Selfless line is bottom line for Kennewick 'D'

By Jack Millikin, Tri-City HeraldNovember 18, 2011 

It wasn't so long ago that running backs around the CBBN ran with impunity against the Kennewick Lions.

In 2009, the Lions allowed 213 rushing yards a game, leaving them dead last in the league in defense.

"I played varsity my sophomore year, and I thought we had bigger guys then, but we were just 2-7," Kennewick senior defensive lineman Ivan Diaz said. "You could kind of see why. During practice, guys weren't really getting along."

The Lions needed a new direction, a new vision. Most of all, they needed some heart.

Fast forward two years, and Kennewick is a changed team. When the Lions (10-1) face Kamiakin (11-0) in the 3A quarterfinals at 1 p.m. Saturday at Lampson Stadium, it will be their 11th trip to the state quarters and first since 2007.

The two teams met back in Week 4, with the Braves grinding out a 14-6 decision thanks to some gritty fourth-quarter play in front of a packed house at Lampson. Expect another standing-room only crowd, and this time it's not just city pride at stake. It's Kennewick's chance to move into the state semifinals for the first time since 1992.

"It's obvious it's just a high school game, but this is one of the moments you'll always remember your entire life," said senior linebacker T.J. Fields. "Needless to say, we're both great teams in how far we've come. There's a reason they were in the championship last year, but there's a reason we're here, too."

A big reason for the Lions' turnarond is defense. After the unsavory finish in 2009, former assistant coach Ron Baze and defensive coordinator Jason Slagle went to work on a new formation designed to better stop the run. With plenty of help from defensive line coach Tom Walsh and defensive backs coach Todd Puckett, the players to buy into the new system.

Instead of the 3-3-5 formation it was using, Kennewick adopted a 3-4 front that would allow the linebackers and safeties to make plays. For that to happen, however, the linemen had to do most of the heavy lifting in the trenches.

"It starts with the defensive line and a willingness to sacrifice stats for the good of the team," Slagle said. "It's tough to ask a kid who gets one shot at high school football to, instead of making a tackle for a loss, fit inside that pulling lineman and let other people make plays. But what's really cool about his group is that team success is more important than individual success."

Instead of complaining about not getting tackles or enough playing time, the players embraced their coaches' vision of a stingy, impenetrable defense. Much of that selflessness comes from the strong relationships the players have built between each other.

"All of us are out there enjoying our time together like family," said senior lineman Jarod Gonzales. "(Not getting tackles) doesn't bother me at all. We're not just out there for ourselves. We're out there to win and to make sure they don't get any yards."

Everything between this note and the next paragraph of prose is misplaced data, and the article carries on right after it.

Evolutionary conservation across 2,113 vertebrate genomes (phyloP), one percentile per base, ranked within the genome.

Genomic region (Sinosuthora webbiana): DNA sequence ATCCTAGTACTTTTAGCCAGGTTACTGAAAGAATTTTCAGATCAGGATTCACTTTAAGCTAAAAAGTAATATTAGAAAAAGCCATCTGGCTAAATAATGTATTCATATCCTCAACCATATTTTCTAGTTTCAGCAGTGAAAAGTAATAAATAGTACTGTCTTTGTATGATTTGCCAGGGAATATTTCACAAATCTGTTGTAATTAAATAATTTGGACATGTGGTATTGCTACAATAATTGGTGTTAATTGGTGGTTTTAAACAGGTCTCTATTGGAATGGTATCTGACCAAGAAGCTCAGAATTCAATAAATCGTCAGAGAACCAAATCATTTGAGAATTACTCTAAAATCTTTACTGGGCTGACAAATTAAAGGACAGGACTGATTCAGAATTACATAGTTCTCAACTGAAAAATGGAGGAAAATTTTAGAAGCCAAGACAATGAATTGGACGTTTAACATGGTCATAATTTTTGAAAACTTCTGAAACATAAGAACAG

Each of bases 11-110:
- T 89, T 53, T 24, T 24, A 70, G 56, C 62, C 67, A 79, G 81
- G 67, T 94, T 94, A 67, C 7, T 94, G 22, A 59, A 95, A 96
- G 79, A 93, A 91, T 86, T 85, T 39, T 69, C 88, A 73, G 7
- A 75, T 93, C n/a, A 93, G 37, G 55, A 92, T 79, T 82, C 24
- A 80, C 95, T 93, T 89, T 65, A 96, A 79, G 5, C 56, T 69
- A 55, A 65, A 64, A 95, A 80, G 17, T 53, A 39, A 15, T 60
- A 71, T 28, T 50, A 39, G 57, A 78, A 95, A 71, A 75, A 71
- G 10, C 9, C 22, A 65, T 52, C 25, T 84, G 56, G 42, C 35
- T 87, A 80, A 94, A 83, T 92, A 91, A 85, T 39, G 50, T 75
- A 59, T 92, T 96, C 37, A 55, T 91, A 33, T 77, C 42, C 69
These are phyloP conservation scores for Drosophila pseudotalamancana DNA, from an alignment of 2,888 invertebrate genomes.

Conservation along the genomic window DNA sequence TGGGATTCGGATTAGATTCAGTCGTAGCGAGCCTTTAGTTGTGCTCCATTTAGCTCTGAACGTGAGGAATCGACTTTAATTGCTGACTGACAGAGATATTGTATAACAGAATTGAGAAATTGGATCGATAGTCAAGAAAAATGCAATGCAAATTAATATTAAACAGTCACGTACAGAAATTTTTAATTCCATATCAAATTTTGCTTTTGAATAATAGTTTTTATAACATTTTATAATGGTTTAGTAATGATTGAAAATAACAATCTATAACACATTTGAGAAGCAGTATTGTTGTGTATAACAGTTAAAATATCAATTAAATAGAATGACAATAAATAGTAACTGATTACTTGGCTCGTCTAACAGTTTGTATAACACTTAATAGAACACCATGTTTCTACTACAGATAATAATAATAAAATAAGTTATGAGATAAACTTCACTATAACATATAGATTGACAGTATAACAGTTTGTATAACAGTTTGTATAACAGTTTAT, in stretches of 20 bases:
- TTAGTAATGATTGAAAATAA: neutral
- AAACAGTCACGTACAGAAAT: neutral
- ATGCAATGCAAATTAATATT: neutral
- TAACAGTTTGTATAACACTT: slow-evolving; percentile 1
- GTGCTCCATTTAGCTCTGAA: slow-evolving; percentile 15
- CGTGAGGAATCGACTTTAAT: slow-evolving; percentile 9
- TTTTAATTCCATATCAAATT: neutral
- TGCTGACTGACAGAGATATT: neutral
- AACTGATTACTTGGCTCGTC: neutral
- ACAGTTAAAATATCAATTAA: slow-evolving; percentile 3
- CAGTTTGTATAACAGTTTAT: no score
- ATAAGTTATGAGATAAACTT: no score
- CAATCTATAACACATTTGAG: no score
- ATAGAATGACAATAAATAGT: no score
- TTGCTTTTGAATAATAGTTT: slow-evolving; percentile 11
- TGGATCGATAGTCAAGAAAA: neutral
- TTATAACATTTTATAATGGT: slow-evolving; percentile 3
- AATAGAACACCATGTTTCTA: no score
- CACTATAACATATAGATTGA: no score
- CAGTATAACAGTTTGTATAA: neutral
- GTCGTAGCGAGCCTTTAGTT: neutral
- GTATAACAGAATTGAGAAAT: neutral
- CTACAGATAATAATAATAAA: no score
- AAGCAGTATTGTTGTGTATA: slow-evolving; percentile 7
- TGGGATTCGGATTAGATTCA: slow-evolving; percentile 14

That's exactly what has happened this season. Through 11 games, the Lions have allowed a league low 863 rushing yards (78.4 per game) and 960 passing yards (87.3 p/g) while giving up just 62 points all season -- an average of just 5.6 per game. Even three-time defending 3A champion Bellevue gave up 169 points (12.1 p/g) during it's title run in 2010.

So effective is the Lions' line that when the CBBN all-conference list came out, all of the team's interior linemen were included somewhere. Jake Sullins, who doesn't even start, was named to the first-team.

"As an offensive play caller, it's nice to know that if we have to punt it's no big deal," Kennewick coach Bill Templeton said. "If we need to take some risks, we can do so. Again and again, our defense has kept people out of the end zone. That's the name of the game."

The name of the game against Kamiakin might be stopping Zach Umemoto, who is the only running back this year to eclipse 100 yards against the Lions, rolling up 134 yards on 29 carries. That total was well-earned, according to Kennewick coaches and players, but the Lions doen't plan on letting that happen again.

"Kamiakin's offensive line is one of the best, well-coached lines we see every year. We held Umemoto to 76 yards until their last drive. When the game had to be won, their O-line took over," Slagle said. "We need to be more consistent at stopping the run. Our big thing will be our linebackers and safeties' ability to tackle Umemoto and not let him fall forward. He's amazing at getting hit and gaining an extra yard or two."

Whatever happens, it's going to be an epic battle between two of the best lines in the CBBN.

"Quarterfinals against Kamiakin. It doesn't get any better than this," Wilz said. "We've just gotta go out and play. We have nothing to lose."

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